“Last night was symbolic to me that it was kind of a defining moment in this rebuild,” said Carlisle, who had just one losing season as a coach before the current Dallas slide. “We’re going propel forward with the idea that we’ve got to start winning games.”

Just as he did last year with Smith, Carlisle is declaring Doncic a starter, which means the opening night lineup will have a teenager for the second straight year. Youth partly explains a two-year record of 57-107, including the 24-58 mark last season that landed Dallas the fifth pick before the draft-night trade with Atlanta on Thursday.

Another explanation was an unusually large number of undrafted players, including a young German in Maxi Kleber who grew up watching his countryman become the 2007 MVP and 2011 NBA Finals MVP.

The Mavericks haven’t won a playoff series since taking their only title in 2011, and have missed the postseason three of the past six seasons coming off a 12-year playoff streak. Doncic might only get one chance to get Dallas back on track with Nowitzki, the 13-time All-Star who has hinted that 40 is a nice round number as a retirement age.

If this is it for Nowitzki, Nelson sees a trio in Barnes, Smith and Doncic that reminds him of Michael Finley mentoring Nowitzki and point guard Steve Nash and helping the Mavericks end a 10-year playoff drought in 2001.

“Michael Finley was our Harrison Barnes back in the day,” Nelson said. “We feel like we’ve got that here in a different form. There’s just some really cool elements to this that take me back and remind me about what it was like 20 years ago when we were watching these young guys.”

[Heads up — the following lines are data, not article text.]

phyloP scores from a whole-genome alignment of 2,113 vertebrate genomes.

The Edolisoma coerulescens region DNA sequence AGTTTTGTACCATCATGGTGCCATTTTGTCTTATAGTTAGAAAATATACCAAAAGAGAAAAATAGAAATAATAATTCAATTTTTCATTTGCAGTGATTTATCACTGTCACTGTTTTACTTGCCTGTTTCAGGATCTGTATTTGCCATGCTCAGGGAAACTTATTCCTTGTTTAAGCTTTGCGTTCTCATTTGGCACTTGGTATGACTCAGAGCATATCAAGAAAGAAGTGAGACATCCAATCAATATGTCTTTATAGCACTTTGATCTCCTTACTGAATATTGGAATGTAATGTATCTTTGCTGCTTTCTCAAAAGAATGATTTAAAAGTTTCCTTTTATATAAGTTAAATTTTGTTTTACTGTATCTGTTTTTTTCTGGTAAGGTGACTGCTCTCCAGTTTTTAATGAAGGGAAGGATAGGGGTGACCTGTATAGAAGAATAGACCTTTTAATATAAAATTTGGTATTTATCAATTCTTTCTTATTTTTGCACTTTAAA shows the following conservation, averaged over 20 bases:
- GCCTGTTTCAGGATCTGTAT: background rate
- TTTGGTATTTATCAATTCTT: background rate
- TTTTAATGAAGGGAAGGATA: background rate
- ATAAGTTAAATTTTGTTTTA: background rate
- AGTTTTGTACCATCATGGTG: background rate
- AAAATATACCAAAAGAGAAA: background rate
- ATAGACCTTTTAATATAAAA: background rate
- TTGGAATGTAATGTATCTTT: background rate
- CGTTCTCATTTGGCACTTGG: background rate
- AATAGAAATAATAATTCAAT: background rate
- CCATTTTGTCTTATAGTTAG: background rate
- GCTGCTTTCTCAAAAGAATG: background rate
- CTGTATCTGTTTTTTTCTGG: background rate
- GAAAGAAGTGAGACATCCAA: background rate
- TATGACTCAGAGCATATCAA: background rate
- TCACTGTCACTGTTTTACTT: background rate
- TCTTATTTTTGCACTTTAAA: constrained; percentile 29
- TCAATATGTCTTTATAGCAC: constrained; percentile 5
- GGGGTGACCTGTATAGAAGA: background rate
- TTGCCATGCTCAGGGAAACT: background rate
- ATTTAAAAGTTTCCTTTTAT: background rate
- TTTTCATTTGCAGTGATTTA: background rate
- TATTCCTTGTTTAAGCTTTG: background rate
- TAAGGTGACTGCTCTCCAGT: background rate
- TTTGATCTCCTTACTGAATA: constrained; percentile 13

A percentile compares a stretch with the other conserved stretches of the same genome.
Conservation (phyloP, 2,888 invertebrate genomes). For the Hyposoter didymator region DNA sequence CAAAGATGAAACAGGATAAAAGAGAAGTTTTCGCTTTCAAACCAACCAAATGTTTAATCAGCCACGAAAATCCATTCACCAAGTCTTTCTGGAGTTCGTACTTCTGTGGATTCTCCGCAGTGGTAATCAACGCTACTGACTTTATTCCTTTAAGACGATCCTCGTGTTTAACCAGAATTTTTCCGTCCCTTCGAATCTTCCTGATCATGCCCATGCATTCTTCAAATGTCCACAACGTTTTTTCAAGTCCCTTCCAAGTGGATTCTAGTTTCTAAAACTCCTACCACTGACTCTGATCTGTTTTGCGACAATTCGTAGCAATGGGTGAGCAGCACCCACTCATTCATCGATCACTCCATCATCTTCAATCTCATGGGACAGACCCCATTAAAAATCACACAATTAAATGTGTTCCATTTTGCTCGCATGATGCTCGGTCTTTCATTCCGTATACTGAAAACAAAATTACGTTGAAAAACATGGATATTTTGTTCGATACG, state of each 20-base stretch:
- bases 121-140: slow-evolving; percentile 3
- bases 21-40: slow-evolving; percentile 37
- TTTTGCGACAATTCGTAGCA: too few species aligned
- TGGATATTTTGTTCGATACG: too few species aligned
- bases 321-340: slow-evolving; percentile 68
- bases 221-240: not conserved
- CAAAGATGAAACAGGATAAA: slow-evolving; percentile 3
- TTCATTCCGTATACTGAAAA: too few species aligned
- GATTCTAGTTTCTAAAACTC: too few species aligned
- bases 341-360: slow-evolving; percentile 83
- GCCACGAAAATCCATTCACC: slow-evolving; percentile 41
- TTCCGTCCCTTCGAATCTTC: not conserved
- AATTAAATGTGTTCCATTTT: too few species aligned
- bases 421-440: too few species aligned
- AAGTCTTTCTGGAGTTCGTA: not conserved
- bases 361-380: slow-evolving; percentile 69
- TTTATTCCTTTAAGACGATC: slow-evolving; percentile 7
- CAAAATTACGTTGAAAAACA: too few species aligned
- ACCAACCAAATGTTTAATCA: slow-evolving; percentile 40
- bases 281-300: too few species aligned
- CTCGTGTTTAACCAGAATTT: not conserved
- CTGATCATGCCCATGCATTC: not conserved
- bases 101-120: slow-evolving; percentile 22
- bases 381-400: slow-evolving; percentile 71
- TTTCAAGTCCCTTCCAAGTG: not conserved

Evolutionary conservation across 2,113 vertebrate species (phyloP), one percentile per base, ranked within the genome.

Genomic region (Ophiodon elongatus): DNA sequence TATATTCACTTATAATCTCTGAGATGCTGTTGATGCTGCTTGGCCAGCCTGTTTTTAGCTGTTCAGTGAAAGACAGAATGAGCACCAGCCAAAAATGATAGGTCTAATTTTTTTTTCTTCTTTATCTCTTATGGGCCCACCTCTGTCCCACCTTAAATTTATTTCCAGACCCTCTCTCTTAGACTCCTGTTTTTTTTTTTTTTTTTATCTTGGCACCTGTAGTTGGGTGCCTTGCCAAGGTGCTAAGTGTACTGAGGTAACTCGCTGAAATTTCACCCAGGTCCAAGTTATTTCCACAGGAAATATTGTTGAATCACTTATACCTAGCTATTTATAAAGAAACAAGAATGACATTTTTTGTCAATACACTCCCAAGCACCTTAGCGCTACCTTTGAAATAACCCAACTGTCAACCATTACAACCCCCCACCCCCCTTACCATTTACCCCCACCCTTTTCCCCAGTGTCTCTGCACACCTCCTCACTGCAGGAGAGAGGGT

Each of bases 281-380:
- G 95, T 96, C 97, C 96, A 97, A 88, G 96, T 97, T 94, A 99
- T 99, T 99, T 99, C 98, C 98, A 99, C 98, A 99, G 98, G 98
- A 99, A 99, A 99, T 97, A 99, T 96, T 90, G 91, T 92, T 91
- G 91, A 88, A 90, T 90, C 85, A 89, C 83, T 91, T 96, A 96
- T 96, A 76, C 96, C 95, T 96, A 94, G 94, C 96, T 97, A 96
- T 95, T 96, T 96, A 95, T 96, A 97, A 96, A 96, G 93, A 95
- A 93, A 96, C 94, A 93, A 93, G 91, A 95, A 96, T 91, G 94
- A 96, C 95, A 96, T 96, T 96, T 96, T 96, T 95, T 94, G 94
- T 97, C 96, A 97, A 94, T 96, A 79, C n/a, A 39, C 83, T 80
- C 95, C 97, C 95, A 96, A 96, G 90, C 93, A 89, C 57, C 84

Just don’t remind Nelson about the Nowitzki-Bird comparisons.

 

Clippers’ Milos Teodosic opts into $6.3 million for next season

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It was a lot of fun to watch Milos Teodosic play last season…

When he was healthy. He only played in 45 games for the Clippers last season.

Teodosic will be back in the NBA next season, as he has told the Clippers he will opt into a $6.3 million next season, reports Shams Charania of The Vertical at Yahoo Sports.

The Clippers can buy him out by July 15 for $2.1 million, and that likely will happen. The Clippers are deep at the point guard spot (Patrick Beverley, Austin Rivers, Shai Gilgeous-Alexander, Jawun Evans) and with a lottery rookie in the fold they will want to get him run.

Expect the Clippers to try to trade him in the next three weeks. He would have value to a team looking for a backup point guard — when he did play he averaged 9.5 points per game, shot 37.9 percent from three. The fans will love his passing and play. The coach will like him too… when healthy.

Report: Suns to renounce rights to Alex Len, Elfrid Payton

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The Suns want to free up some cap space heading into July. They are not going big game hunting, but with $10 million to $15 million they could bring in some solid veterans to provide leadership to their young core — and win a few games along the way.

How they get there starts with not bringing back Alex Len or Elfrid Payton, reports Scott Bordow of the Arizona Republic.

Expect them to renounce their rights to center Alex Len and point guard Elfrid Payton, making them both free agents. Ayton’s addition has made Len expendable, and while Phoenix still needs point-guard help, Payton’s inconsistent play last season and, more importantly, his $10 million cap hold figure, likely means he’s played his last game in a Suns uniform.